First bytes at the logic of learning
In 1960, the educational climate was so different from today's that it is difficult to credit. Classes of more than 40 children, teacher shortages, no research money: but we were keen to try anything and everything, and several teachers in Aberdeen readily joined with me and a psychology lecturer (Leslie Reid) in the fun of trying to build a teaching machine.
The aim was not to replace the teacher, but to provide a teaching aid which pupils could use on their own for specific topics of difficulty. We covered a wide range of ability and subject: one topic I remember was teaching the correct tense to use after "depuis" in French; and another was "to teach recognition of letters and numerals to children whose ability to learn is subnormal". (That is a quotation from our application for funding of Pounds 20 to cover a device for delivering "small token rewards", jargon for Smarties) The general idea was one that we imported from the United States. We were the first in Britain to try to improve on the American use of behaviourist procedures which tended to rely on multiple-choice questions. We followed the American principles: breaking the topic into minimal steps in learning, checking at each stage, going back on failure and moving to larger steps on success.
Our first primitive machine was a box with two windows and two levers. The "software" (the term had not yet been invented) consisted of two rolls of paper, one on the left for the instructional unit and a key question, and the other on the right for the learner to write on. Moving the left lever displayed the answer to the question in the left window for the pupil to check. With rather poor imagination we called our machine a "comparator".
Three prototypes were piloted in local schools in session 1960-61 with a programme on fractions for 10-year-olds, and a "cheatproof" version was developed (a shutter moved across the right window when the answer was revealed).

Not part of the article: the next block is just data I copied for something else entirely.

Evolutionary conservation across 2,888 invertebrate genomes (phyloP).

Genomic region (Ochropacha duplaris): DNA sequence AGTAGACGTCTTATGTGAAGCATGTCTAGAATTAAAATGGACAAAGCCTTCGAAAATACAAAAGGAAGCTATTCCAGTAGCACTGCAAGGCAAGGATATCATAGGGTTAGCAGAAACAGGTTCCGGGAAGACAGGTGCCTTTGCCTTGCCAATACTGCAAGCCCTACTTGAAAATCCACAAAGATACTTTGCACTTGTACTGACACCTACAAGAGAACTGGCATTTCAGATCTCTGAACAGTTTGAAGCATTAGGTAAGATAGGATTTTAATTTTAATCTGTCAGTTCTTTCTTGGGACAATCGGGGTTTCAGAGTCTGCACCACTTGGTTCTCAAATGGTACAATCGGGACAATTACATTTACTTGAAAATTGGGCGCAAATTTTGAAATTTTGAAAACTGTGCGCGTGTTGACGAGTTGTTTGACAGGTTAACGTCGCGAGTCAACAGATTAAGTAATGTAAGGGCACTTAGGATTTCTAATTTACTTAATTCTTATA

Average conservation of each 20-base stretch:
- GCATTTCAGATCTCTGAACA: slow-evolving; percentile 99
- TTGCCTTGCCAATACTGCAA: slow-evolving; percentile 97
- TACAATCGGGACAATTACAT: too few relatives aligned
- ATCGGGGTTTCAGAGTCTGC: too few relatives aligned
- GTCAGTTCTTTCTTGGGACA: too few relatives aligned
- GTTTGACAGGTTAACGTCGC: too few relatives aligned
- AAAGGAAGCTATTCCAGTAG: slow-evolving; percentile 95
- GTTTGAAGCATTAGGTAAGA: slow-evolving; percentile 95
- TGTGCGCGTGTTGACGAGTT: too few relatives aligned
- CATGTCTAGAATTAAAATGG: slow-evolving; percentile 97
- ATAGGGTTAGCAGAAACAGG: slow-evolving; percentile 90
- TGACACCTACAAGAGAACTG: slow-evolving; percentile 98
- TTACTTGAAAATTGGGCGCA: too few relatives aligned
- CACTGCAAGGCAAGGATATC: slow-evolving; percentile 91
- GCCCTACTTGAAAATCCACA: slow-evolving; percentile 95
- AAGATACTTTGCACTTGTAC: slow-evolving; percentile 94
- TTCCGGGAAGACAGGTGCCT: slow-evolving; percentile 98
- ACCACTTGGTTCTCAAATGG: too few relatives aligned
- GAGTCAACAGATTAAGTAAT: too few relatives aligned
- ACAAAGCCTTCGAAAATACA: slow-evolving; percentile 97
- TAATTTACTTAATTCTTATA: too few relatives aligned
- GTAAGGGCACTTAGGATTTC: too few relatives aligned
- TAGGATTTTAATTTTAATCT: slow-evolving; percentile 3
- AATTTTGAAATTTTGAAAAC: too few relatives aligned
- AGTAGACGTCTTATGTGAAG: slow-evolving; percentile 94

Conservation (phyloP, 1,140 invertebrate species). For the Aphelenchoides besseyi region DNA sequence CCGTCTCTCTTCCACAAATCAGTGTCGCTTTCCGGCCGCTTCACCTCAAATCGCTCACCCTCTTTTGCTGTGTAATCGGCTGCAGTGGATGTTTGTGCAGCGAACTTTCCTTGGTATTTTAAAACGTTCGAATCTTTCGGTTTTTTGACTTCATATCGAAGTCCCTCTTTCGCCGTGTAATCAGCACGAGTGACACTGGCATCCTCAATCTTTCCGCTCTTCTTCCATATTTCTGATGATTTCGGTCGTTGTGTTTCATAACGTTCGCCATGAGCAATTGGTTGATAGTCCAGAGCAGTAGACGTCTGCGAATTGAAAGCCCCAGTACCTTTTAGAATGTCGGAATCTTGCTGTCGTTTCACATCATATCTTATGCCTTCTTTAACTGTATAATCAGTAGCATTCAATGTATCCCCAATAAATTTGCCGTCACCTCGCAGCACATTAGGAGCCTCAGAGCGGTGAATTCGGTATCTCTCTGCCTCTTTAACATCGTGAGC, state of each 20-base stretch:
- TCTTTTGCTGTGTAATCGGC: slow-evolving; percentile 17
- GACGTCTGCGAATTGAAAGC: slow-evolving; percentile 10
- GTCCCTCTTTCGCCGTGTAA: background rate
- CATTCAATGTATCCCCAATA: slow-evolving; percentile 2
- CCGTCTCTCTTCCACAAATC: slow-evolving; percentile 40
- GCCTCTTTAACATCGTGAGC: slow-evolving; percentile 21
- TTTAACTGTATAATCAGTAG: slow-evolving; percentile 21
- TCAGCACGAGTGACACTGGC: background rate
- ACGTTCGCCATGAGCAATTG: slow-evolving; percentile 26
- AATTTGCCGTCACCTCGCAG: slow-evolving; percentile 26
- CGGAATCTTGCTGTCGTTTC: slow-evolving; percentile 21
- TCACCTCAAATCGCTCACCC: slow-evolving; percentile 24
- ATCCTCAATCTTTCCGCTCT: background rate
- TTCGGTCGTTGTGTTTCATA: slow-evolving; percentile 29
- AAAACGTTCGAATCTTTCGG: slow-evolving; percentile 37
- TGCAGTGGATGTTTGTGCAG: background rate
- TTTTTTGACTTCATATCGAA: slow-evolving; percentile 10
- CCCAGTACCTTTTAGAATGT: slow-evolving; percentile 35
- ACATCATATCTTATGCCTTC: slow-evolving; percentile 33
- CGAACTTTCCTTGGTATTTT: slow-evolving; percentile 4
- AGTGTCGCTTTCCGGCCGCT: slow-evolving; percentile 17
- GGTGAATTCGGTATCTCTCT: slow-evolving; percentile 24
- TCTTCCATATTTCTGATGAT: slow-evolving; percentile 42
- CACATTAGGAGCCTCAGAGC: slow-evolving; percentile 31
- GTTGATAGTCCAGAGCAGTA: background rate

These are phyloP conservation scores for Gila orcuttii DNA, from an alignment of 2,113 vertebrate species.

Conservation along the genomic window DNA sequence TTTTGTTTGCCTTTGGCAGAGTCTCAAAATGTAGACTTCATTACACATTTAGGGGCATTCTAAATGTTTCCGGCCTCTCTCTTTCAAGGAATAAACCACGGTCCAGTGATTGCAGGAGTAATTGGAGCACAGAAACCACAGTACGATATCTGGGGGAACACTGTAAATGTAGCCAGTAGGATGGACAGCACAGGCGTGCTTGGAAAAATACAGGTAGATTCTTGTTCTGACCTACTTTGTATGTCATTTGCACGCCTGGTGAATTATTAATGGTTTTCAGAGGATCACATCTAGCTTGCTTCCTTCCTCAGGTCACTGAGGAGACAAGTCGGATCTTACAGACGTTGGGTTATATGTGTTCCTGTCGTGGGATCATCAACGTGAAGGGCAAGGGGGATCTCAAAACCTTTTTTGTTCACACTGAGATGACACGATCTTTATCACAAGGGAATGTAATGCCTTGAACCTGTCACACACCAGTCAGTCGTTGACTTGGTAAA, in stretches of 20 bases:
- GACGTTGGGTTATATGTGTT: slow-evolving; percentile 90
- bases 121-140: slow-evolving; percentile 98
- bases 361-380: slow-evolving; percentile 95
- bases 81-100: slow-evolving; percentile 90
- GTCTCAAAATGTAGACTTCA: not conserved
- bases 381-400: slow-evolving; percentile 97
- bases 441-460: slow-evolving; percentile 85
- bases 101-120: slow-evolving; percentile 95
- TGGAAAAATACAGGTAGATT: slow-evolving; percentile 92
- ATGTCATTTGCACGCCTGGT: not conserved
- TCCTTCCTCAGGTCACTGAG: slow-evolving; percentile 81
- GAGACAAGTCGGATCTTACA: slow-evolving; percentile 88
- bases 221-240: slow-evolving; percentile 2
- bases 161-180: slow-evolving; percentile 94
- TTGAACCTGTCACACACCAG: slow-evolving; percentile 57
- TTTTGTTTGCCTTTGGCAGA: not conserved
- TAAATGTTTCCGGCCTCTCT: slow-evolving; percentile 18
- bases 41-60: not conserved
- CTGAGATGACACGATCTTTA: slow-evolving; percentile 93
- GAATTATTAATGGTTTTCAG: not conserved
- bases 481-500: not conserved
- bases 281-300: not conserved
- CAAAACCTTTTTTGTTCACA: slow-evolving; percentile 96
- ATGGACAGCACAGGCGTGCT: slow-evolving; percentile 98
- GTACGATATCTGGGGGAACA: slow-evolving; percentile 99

At the end of that session, we applied to Aberdeen Endowments Trust for a grant of Pounds 100: Pounds 40 to build five more devices, Pounds 15 for a mechanism to present cards, Pounds 20 for the "rewards device" mentioned above and Pounds 25 for "hardboard, wood, plastic, paperclips, screws and duplicating paper". (It hardly seems credible: 20 years later, on a very different scale, I was a partner in a million-pound research project.) The file also contains sketches and detailed specifications for more sophisticated versions, with a projector and film strip linked to a tape-recorder with soundtrack and pulses to move each frame on. It was pointed out to us by cynics that we could have achieved the same end more simply by using cards with answers on the back, or with a "flip-pack" of paper strips stapled on the left side. (We tried both these methods.) The machine version did work: we sometimes felt it was too successful, in that pupils took only a few minutes to reach 100 per cent mastery of a programme that had taken us a week to write. But it was much too cumbersome. Our thinking was in terms of mechanical devices: cards, yes-no buttons, gear wheels, telephone dials (for numerals), 8mm film and filmstrips and tape-recorders (this was before the days of cassettes).
Now electronic developments have made that kind of thinking obsolete: the silicon chip, computers, VDU screens, photo-cells, edge-lit numerals, digital coding. But some of the programming principles from the 1960s are still valid for self-instructional units, and perhaps we could do more to develop the educational potential of today's technology, combining the old with the new - though not on a Pounds 65 grant.
Between 1960 and today, of course, there has been another shift, not just a matter of electronics, which may be significant. In the sixties, we called these things teaching machines: today we would call them learning aids.
John Nisbet was professor of education at Aberdeen University until 1988 and is now an honorary research fellow.